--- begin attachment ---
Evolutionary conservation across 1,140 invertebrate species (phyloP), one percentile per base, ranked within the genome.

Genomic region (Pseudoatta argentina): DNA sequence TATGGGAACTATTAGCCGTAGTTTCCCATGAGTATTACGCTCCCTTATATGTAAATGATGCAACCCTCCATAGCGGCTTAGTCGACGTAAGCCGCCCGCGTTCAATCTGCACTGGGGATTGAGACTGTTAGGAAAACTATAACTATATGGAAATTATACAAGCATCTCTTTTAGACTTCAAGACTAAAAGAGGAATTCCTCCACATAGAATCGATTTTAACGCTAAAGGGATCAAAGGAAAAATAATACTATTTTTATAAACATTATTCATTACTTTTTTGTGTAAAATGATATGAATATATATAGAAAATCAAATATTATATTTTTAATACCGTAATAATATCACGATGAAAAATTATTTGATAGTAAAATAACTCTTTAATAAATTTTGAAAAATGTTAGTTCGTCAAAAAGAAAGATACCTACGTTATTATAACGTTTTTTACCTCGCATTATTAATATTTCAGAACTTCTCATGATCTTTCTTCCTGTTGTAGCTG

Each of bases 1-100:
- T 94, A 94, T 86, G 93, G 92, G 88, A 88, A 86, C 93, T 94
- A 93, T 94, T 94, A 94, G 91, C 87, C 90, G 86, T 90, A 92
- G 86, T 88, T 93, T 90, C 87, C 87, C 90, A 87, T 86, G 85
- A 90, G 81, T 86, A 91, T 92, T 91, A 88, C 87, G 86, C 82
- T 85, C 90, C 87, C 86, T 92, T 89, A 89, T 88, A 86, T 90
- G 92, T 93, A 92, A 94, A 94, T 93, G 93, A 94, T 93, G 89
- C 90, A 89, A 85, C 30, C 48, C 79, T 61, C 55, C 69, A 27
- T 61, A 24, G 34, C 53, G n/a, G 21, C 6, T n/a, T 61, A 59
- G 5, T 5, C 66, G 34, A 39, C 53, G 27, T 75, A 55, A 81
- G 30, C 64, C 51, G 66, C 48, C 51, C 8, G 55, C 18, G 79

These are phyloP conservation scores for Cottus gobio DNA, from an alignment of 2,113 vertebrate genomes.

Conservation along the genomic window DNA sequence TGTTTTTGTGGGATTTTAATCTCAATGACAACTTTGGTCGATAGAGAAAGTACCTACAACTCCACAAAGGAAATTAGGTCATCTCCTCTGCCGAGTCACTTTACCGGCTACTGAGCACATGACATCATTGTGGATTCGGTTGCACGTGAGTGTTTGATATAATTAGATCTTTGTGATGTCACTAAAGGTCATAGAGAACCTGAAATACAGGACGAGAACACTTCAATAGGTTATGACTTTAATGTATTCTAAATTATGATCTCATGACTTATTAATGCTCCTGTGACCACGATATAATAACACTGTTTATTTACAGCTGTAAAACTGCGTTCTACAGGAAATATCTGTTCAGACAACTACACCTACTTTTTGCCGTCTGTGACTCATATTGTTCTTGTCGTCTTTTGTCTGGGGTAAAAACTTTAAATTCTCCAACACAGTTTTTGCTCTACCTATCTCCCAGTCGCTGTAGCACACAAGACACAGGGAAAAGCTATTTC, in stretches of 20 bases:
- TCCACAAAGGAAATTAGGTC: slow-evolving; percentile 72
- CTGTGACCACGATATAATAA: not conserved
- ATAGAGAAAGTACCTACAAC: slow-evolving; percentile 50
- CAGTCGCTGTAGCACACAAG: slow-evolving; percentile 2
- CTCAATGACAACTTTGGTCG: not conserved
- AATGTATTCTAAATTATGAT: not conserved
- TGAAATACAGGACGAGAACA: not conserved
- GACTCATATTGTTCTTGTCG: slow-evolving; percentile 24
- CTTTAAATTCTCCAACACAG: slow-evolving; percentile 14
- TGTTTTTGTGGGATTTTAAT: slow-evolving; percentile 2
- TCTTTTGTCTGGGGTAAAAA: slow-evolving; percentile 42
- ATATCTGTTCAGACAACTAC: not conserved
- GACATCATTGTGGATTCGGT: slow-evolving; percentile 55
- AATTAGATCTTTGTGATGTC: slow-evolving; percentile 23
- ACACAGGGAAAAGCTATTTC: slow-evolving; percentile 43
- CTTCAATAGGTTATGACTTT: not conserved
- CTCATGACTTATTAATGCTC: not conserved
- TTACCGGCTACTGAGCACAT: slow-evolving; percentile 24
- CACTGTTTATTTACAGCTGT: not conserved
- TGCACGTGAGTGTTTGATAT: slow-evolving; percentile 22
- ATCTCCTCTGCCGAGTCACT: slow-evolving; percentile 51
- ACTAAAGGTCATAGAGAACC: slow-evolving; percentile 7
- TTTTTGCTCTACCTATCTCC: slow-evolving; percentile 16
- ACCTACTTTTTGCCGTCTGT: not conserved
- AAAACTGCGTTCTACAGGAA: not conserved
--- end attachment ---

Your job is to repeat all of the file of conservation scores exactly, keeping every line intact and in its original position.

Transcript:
Evolutionary conservation across 1,140 invertebrate species (phyloP), one percentile per base, ranked within the genome.

Genomic region (Pseudoatta argentina): DNA sequence TATGGGAACTATTAGCCGTAGTTTCCCATGAGTATTACGCTCCCTTATATGTAAATGATGCAACCCTCCATAGCGGCTTAGTCGACGTAAGCCGCCCGCGTTCAATCTGCACTGGGGATTGAGACTGTTAGGAAAACTATAACTATATGGAAATTATACAAGCATCTCTTTTAGACTTCAAGACTAAAAGAGGAATTCCTCCACATAGAATCGATTTTAACGCTAAAGGGATCAAAGGAAAAATAATACTATTTTTATAAACATTATTCATTACTTTTTTGTGTAAAATGATATGAATATATATAGAAAATCAAATATTATATTTTTAATACCGTAATAATATCACGATGAAAAATTATTTGATAGTAAAATAACTCTTTAATAAATTTTGAAAAATGTTAGTTCGTCAAAAAGAAAGATACCTACGTTATTATAACGTTTTTTACCTCGCATTATTAATATTTCAGAACTTCTCATGATCTTTCTTCCTGTTGTAGCTG

Each of bases 1-100:
- T 94, A 94, T 86, G 93, G 92, G 88, A 88, A 86, C 93, T 94
- A 93, T 94, T 94, A 94, G 91, C 87, C 90, G 86, T 90, A 92
- G 86, T 88, T 93, T 90, C 87, C 87, C 90, A 87, T 86, G 85
- A 90, G 81, T 86, A 91, T 92, T 91, A 88, C 87, G 86, C 82
- T 85, C 90, C 87, C 86, T 92, T 89, A 89, T 88, A 86, T 90
- G 92, T 93, A 92, A 94, A 94, T 93, G 93, A 94, T 93, G 89
- C 90, A 89, A 85, C 30, C 48, C 79, T 61, C 55, C 69, A 27
- T 61, A 24, G 34, C 53, G n/a, G 21, C 6, T n/a, T 61, A 59
- G 5, T 5, C 66, G 34, A 39, C 53, G 27, T 75, A 55, A 81
- G 30, C 64, C 51, G 66, C 48, C 51, C 8, G 55, C 18, G 79

These are phyloP conservation scores for Cottus gobio DNA, from an alignment of 2,113 vertebrate genomes.

Conservation along the genomic window DNA sequence TGTTTTTGTGGGATTTTAATCTCAATGACAACTTTGGTCGATAGAGAAAGTACCTACAACTCCACAAAGGAAATTAGGTCATCTCCTCTGCCGAGTCACTTTACCGGCTACTGAGCACATGACATCATTGTGGATTCGGTTGCACGTGAGTGTTTGATATAATTAGATCTTTGTGATGTCACTAAAGGTCATAGAGAACCTGAAATACAGGACGAGAACACTTCAATAGGTTATGACTTTAATGTATTCTAAATTATGATCTCATGACTTATTAATGCTCCTGTGACCACGATATAATAACACTGTTTATTTACAGCTGTAAAACTGCGTTCTACAGGAAATATCTGTTCAGACAACTACACCTACTTTTTGCCGTCTGTGACTCATATTGTTCTTGTCGTCTTTTGTCTGGGGTAAAAACTTTAAATTCTCCAACACAGTTTTTGCTCTACCTATCTCCCAGTCGCTGTAGCACACAAGACACAGGGAAAAGCTATTTC, in stretches of 20 bases:
- TCCACAAAGGAAATTAGGTC: slow-evolving; percentile 72
- CTGTGACCACGATATAATAA: not conserved
- ATAGAGAAAGTACCTACAAC: slow-evolving; percentile 50
- CAGTCGCTGTAGCACACAAG: slow-evolving; percentile 2
- CTCAATGACAACTTTGGTCG: not conserved
- AATGTATTCTAAATTATGAT: not conserved
- TGAAATACAGGACGAGAACA: not conserved
- GACTCATATTGTTCTTGTCG: slow-evolving; percentile 24
- CTTTAAATTCTCCAACACAG: slow-evolving; percentile 14
- TGTTTTTGTGGGATTTTAAT: slow-evolving; percentile 2
- TCTTTTGTCTGGGGTAAAAA: slow-evolving; percentile 42
- ATATCTGTTCAGACAACTAC: not conserved
- GACATCATTGTGGATTCGGT: slow-evolving; percentile 55
- AATTAGATCTTTGTGATGTC: slow-evolving; percentile 23
- ACACAGGGAAAAGCTATTTC: slow-evolving; percentile 43
- CTTCAATAGGTTATGACTTT: not conserved
- CTCATGACTTATTAATGCTC: not conserved
- TTACCGGCTACTGAGCACAT: slow-evolving; percentile 24
- CACTGTTTATTTACAGCTGT: not conserved
- TGCACGTGAGTGTTTGATAT: slow-evolving; percentile 22
- ATCTCCTCTGCCGAGTCACT: slow-evolving; percentile 51
- ACTAAAGGTCATAGAGAACC: slow-evolving; percentile 7
- TTTTTGCTCTACCTATCTCC: slow-evolving; percentile 16
- ACCTACTTTTTGCCGTCTGT: not conserved
- AAAACTGCGTTCTACAGGAA: not conserved